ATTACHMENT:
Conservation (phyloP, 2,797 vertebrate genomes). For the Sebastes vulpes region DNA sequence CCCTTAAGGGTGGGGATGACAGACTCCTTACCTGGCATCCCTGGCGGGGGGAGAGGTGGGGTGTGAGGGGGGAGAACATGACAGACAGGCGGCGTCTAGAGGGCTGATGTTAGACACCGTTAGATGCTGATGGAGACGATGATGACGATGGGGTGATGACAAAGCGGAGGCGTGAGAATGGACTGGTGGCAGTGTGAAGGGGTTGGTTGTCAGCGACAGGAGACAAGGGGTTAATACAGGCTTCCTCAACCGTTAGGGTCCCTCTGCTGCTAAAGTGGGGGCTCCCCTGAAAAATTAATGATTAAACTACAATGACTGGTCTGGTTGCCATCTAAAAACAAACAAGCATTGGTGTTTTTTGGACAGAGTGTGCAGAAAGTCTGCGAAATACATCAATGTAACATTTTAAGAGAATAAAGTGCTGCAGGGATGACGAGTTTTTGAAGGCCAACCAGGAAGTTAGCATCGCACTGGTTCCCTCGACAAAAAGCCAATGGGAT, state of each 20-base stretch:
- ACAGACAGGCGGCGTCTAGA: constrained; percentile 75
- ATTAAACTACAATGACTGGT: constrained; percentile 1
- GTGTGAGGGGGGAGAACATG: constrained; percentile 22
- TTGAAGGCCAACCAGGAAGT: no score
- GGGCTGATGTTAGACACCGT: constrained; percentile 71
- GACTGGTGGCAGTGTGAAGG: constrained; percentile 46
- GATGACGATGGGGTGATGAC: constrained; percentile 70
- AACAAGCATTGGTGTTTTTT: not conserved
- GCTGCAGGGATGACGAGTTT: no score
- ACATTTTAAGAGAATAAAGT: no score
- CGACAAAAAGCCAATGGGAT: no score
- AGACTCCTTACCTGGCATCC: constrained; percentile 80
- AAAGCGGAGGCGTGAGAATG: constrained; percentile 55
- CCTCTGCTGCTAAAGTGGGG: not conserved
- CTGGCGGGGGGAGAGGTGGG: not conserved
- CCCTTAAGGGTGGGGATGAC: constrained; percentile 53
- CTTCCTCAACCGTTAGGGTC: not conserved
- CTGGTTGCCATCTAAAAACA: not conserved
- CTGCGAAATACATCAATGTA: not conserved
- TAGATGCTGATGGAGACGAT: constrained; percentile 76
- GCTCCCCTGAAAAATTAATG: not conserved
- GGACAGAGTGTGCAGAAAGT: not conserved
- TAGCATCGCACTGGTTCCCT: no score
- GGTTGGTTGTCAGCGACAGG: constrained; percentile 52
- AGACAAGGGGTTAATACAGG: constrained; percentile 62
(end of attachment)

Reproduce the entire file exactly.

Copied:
Conservation (phyloP, 2,797 vertebrate genomes). For the Sebastes vulpes region DNA sequence CCCTTAAGGGTGGGGATGACAGACTCCTTACCTGGCATCCCTGGCGGGGGGAGAGGTGGGGTGTGAGGGGGGAGAACATGACAGACAGGCGGCGTCTAGAGGGCTGATGTTAGACACCGTTAGATGCTGATGGAGACGATGATGACGATGGGGTGATGACAAAGCGGAGGCGTGAGAATGGACTGGTGGCAGTGTGAAGGGGTTGGTTGTCAGCGACAGGAGACAAGGGGTTAATACAGGCTTCCTCAACCGTTAGGGTCCCTCTGCTGCTAAAGTGGGGGCTCCCCTGAAAAATTAATGATTAAACTACAATGACTGGTCTGGTTGCCATCTAAAAACAAACAAGCATTGGTGTTTTTTGGACAGAGTGTGCAGAAAGTCTGCGAAATACATCAATGTAACATTTTAAGAGAATAAAGTGCTGCAGGGATGACGAGTTTTTGAAGGCCAACCAGGAAGTTAGCATCGCACTGGTTCCCTCGACAAAAAGCCAATGGGAT, state of each 20-base stretch:
- ACAGACAGGCGGCGTCTAGA: constrained; percentile 75
- ATTAAACTACAATGACTGGT: constrained; percentile 1
- GTGTGAGGGGGGAGAACATG: constrained; percentile 22
- TTGAAGGCCAACCAGGAAGT: no score
- GGGCTGATGTTAGACACCGT: constrained; percentile 71
- GACTGGTGGCAGTGTGAAGG: constrained; percentile 46
- GATGACGATGGGGTGATGAC: constrained; percentile 70
- AACAAGCATTGGTGTTTTTT: not conserved
- GCTGCAGGGATGACGAGTTT: no score
- ACATTTTAAGAGAATAAAGT: no score
- CGACAAAAAGCCAATGGGAT: no score
- AGACTCCTTACCTGGCATCC: constrained; percentile 80
- AAAGCGGAGGCGTGAGAATG: constrained; percentile 55
- CCTCTGCTGCTAAAGTGGGG: not conserved
- CTGGCGGGGGGAGAGGTGGG: not conserved
- CCCTTAAGGGTGGGGATGAC: constrained; percentile 53
- CTTCCTCAACCGTTAGGGTC: not conserved
- CTGGTTGCCATCTAAAAACA: not conserved
- CTGCGAAATACATCAATGTA: not conserved
- TAGATGCTGATGGAGACGAT: constrained; percentile 76
- GCTCCCCTGAAAAATTAATG: not conserved
- GGACAGAGTGTGCAGAAAGT: not conserved
- TAGCATCGCACTGGTTCCCT: no score
- GGTTGGTTGTCAGCGACAGG: constrained; percentile 52
- AGACAAGGGGTTAATACAGG: constrained; percentile 62